Although aerobic glycolysis is the well-recognized metabolic phenotype of cancer cells, oxidative phosphorylation (OXPHOS) is not completely inactivated even in glycolytic tumors.7 Clinical FDG–PET data, as well as preclinical in vitro and in vivo data, clearly suggest that cancer cells are proficient in using alternate carbon sources.7 Amino acids such as glutamine, serine, glycine, fatty acids and even glycolytic waste lactate can be used as fuels by tumor cells under certain genetic alterations and during metabolic stress.8 Importantly, activation of AMPK is necessary to facilitate oxidative metabolism of non-glucose substrates, specially glutamine and lactate, to maintain cell survival.3 This could be an alternative mechanism for restoring cellular ATP level required for cancer cell survival under glucose-limiting conditions (Figure 1).
Enhanced mitochondrial functionality is a prerequisite for generation of more ATP under metabolic stress condition. It has been reported that mitochondrial biogenesis and activities of respiratory enzymes are enhanced in muscle cells in response to chronic energy deprivation.9 It is evident from this study that activation of AMPK is decisive for mitochondrial biogenesis to compensate for the glucose-limiting conditions in cancer cells.3 Moreover, AMPK-dependent increased mitochondrial OXPHOS capacity facilitates generation of ATP from non-glucose substrates in cancer cells under metabolic stress. Activation of AMPK enhances expression of PGC1-α and its target genes in cancer cells under glucose-limiting conditions.3 Moreover, inhibition of mTOR by rapamycin increases the expression of PGC1-α,10 suggesting that mTOR inversely correlates with PGC1-α expression, and it might be a negative regulator of mitochondrial biogenesis.3 Activation of AMPK with concomitant inhibition of mTOR is decisive in maintaining energy homeostasis and mitochondrial function (Figure 1).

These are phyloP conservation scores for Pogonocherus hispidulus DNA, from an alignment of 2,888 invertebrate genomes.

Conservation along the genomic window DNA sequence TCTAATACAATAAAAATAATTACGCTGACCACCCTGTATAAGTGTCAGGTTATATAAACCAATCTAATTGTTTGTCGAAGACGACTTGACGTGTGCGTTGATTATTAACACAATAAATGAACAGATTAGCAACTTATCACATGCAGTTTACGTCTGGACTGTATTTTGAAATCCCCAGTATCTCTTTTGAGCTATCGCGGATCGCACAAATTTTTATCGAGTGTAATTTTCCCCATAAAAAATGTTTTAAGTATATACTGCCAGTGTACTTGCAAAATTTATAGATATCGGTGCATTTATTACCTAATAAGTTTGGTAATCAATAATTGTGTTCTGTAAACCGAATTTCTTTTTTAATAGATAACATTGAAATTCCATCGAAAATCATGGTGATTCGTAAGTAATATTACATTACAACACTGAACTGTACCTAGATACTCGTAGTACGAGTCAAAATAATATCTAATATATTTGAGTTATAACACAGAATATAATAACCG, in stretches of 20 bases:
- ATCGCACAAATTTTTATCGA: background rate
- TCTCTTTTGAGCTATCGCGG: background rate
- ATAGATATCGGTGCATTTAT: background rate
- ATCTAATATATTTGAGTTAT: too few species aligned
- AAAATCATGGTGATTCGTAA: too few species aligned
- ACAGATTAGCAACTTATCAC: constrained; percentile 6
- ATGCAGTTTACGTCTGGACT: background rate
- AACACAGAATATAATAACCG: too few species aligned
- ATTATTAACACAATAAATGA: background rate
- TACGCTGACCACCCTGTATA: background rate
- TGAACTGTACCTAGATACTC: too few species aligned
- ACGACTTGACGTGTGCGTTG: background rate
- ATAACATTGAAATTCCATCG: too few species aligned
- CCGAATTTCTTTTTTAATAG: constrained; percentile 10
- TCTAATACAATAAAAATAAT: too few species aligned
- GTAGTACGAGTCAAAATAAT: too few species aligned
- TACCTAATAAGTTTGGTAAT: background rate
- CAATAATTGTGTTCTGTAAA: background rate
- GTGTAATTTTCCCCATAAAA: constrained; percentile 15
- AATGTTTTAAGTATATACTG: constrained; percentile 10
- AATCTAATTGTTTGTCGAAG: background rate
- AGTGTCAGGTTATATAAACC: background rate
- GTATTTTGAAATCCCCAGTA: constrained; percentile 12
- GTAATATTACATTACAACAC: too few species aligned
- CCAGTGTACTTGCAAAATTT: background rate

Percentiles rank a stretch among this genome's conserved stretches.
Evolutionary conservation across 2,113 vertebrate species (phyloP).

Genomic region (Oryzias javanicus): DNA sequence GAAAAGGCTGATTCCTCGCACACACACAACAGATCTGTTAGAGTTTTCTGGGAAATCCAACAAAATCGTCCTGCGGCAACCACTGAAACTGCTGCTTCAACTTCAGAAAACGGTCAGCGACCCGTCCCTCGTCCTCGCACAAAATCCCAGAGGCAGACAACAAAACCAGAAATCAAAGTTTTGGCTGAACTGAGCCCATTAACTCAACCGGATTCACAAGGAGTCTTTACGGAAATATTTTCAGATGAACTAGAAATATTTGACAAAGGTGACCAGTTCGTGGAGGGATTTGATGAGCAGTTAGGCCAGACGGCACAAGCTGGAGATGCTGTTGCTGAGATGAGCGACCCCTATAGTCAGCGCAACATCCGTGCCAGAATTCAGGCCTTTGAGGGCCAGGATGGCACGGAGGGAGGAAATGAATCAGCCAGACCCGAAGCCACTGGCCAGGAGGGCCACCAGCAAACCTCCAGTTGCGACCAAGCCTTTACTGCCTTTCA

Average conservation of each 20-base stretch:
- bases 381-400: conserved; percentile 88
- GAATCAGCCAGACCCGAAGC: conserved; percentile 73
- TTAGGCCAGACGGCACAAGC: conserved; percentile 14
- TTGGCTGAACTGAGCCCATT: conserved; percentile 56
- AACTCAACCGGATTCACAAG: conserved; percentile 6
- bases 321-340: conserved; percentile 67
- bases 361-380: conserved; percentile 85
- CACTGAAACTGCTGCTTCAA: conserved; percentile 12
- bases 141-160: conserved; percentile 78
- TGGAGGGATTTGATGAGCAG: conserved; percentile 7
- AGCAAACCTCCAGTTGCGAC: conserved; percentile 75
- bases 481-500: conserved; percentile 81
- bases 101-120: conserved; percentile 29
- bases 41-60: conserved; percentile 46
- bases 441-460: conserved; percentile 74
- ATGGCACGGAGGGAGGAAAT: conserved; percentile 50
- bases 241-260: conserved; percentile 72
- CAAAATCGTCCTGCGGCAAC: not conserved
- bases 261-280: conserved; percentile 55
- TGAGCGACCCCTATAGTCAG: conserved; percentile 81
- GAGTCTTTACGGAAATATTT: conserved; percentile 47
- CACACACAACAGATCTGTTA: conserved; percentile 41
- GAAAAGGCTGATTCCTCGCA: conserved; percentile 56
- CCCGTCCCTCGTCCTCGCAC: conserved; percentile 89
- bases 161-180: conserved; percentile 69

Stress kinase, p38MAPK, by regulating expression of PGC1-α, promotes mitochondrial biogenesis in muscles.11 However, the role of p38 in metabolic homeostasis in cancer cells is not clearly understood. Recently, it has been reported that p38 activity is required for AMPK-mediated cell survival under metabolic stress, and these two can regulate expression of PGC1-α.3 Though activation of p38 is necessary for AMPK-induced PGC1-α expression, its inhibition, however, does not affect AMPK activation, but it causes reduction in the levels of PGC1-α and TFAM (Figure 1).3 This suggests that p38 mediates AMPK-induced mitochondrial biogenesis.